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The Cone Sisters of Baltimore

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When a painting hangs on a museum wall it represents a series of decisions involving taste and money. Many years often separate the purchase of a work of art based on personal whim and the artist's eventual acceptance as a major figure.

In the case of the paintings in the exhibit at the Jewish Museum, "Collecting Matisse and Modern Masters," most of what hangs on the wall was acquired when its painters were unknown or even reviled. We think of "fauve" as a historical term to denote turn-of-the century French artists whose work was considered wild. Its original use was not dispassionate -- it implied disgust and contempt.

There is something amusing about the fact that these "contemptible" canvases were originally acquired by two maiden ladies from Baltimore. One of them had gone against the grain by becoming a doctor but for the most part the two were conventionally Victorian -- one was born during the Civil War, the other five years later.

The women were the Cone Sisters, Claribel and Etta, daughters of a prosperous Jewish merchant who made a fortune selling denim to Levi Strauss. Nothing about their utterly respectable background would have suggested these women would collect painters considered wild and outré. It had to do in part with their friendship with a brother and sister from San Francisco, Leo and Gertrude Stein.

When the Cone sisters went to Paris at the turn of the century, the Steins were already part of the bohemian world of poets and painters that included Picasso, then quite unknown, and Matisse, known but disparaged. The Cones' decision to buy canvases by these men was entirely personal -- there was nothing fashionable about their choices. Decades would pass before they were acknowledged modern masters.

Nowadays one can buy art and immediately lend it to a museum, with tax benefits. The Cone girls made no such moves. They bought these works to hang on their walls because they loved looking at them in their separate Baltimore apartments. Only with the death of the younger, Etta, in 1949 did the invaluable collection go to the Baltimore Museum. (Her sister predeceased her by 20 years.)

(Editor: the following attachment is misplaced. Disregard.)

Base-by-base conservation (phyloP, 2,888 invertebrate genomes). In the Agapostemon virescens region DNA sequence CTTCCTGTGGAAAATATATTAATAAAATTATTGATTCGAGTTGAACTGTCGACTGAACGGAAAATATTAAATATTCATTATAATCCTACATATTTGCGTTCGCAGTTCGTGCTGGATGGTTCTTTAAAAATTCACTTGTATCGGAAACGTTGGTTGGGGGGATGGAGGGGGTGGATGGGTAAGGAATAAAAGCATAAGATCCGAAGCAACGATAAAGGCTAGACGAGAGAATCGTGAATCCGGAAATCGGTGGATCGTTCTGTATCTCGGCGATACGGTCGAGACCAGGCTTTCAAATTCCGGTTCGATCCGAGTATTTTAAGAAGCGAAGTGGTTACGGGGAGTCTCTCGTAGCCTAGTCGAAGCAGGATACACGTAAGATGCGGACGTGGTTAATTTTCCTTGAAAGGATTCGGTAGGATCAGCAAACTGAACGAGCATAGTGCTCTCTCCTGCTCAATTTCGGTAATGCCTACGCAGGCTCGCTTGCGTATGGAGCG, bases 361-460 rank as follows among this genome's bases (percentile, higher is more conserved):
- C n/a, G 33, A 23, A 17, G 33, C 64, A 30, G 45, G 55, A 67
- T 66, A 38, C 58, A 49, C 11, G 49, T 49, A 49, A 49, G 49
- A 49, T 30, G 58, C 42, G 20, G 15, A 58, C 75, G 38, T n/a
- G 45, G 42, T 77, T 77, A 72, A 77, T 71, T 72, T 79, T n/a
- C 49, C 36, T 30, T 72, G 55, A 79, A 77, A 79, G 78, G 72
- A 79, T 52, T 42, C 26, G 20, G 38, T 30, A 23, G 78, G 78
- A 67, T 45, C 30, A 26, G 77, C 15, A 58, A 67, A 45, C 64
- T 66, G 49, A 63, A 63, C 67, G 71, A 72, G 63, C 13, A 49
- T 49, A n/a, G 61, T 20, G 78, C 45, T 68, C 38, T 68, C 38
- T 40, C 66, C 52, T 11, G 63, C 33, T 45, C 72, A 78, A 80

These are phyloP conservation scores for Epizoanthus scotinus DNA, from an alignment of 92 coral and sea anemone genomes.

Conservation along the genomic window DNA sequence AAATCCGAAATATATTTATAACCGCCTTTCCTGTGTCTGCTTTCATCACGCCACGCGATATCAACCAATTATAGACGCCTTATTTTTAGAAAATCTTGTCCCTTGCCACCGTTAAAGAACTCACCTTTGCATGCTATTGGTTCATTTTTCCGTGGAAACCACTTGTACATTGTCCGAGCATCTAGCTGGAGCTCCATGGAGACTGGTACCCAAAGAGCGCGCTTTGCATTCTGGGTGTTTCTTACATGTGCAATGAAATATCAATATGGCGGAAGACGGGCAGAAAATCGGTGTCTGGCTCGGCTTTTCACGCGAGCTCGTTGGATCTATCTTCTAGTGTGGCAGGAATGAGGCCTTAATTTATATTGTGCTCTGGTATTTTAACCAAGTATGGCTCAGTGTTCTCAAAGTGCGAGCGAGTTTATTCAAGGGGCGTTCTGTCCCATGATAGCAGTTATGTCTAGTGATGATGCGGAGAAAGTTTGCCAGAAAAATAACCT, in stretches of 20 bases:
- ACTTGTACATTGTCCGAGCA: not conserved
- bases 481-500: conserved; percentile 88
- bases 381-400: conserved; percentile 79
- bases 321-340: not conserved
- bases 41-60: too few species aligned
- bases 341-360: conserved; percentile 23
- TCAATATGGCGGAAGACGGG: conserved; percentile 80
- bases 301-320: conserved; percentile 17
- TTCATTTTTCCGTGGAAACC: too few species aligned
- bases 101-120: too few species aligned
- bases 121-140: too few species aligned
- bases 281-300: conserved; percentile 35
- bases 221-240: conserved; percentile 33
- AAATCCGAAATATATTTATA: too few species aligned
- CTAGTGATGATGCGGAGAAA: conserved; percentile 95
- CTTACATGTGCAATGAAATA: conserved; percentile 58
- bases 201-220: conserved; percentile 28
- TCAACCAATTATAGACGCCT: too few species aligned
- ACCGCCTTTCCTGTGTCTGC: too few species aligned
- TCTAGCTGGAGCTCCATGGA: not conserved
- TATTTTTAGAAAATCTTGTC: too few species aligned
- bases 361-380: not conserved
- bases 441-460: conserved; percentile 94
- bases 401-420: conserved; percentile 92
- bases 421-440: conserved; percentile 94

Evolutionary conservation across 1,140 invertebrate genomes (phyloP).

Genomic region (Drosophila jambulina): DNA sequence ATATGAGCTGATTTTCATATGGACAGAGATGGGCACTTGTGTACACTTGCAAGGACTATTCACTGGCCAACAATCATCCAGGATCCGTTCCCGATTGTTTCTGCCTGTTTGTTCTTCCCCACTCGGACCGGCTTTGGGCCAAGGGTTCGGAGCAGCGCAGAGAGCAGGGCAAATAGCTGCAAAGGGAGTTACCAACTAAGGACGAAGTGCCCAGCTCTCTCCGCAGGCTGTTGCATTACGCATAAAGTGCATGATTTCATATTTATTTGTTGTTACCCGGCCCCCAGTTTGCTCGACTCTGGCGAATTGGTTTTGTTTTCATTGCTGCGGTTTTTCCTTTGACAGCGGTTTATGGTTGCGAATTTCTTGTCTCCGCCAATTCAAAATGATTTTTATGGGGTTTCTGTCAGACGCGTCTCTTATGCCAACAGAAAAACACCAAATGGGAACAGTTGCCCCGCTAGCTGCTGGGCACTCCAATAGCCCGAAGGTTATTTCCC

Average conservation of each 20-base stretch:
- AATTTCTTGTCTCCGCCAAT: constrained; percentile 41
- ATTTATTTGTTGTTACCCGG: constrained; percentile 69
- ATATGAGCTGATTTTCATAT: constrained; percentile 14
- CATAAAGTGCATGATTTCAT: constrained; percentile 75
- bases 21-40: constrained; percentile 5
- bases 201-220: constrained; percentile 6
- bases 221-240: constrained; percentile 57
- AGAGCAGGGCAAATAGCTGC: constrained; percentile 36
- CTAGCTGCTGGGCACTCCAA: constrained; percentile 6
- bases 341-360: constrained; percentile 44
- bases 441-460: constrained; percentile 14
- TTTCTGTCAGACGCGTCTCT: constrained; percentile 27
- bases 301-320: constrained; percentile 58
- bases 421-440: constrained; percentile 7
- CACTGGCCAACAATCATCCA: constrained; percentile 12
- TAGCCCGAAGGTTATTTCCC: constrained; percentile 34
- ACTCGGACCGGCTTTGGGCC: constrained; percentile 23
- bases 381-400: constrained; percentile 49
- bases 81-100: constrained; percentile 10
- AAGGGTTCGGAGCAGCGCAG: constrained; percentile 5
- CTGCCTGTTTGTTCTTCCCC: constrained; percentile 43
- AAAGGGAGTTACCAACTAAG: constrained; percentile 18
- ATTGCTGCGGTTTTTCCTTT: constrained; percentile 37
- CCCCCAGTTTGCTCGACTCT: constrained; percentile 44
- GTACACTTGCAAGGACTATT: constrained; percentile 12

What is remarkable about the works in "Collecting Matisse and Modern Masters" is how fully formed the artists already are. Nothing about the astonishing Picasso watercolor "Two Roosters" suggests the work of an experimental 25-year-old -- it is entirely masterful.

Similarly, the early pieces by Matisse the women collected are clearly the work of Matisse. The style would deepen and mature but it is already unmistakable, already irresistibly sensuous. There is also a gallery full of powerful Matisse sculpture.

Although many of the paintings are from the first few decades of the 20th century, many date from much later -- Etta bought a simple oil by Matisse in 1947, two years before she died. An unusually rich canvas -- "Striped Robe, Fruit and Anemones" -- dates from 1940.

The Cones collected work by other artists. The exhibit includes a striking drawing by Cezanne as well as paintings by Courbet, Delacroix, Gauguin and a rather harsh one by Van Gogh. In addition to traditional art the Cones collected rare fabrics and jewelry, which is also on display in the stunningly mounted exhibit..

In the catalogue Matisse's grandson acknowledges that his grandfather, in his early years, got enormous assistance from the Cones' purchases of his work. In that sense they might be considered his patrons -- though they exercised no direction, no directives. Their contributions were financial, though the amounts were probably, in retrospect, small.

Equally important was their enthusiasm -- when the artists' work had not yet been accepted by "the establishment" the enthusiasm of buyers of unquestioned intelligence and discernment may have been a contribution of inestimable value.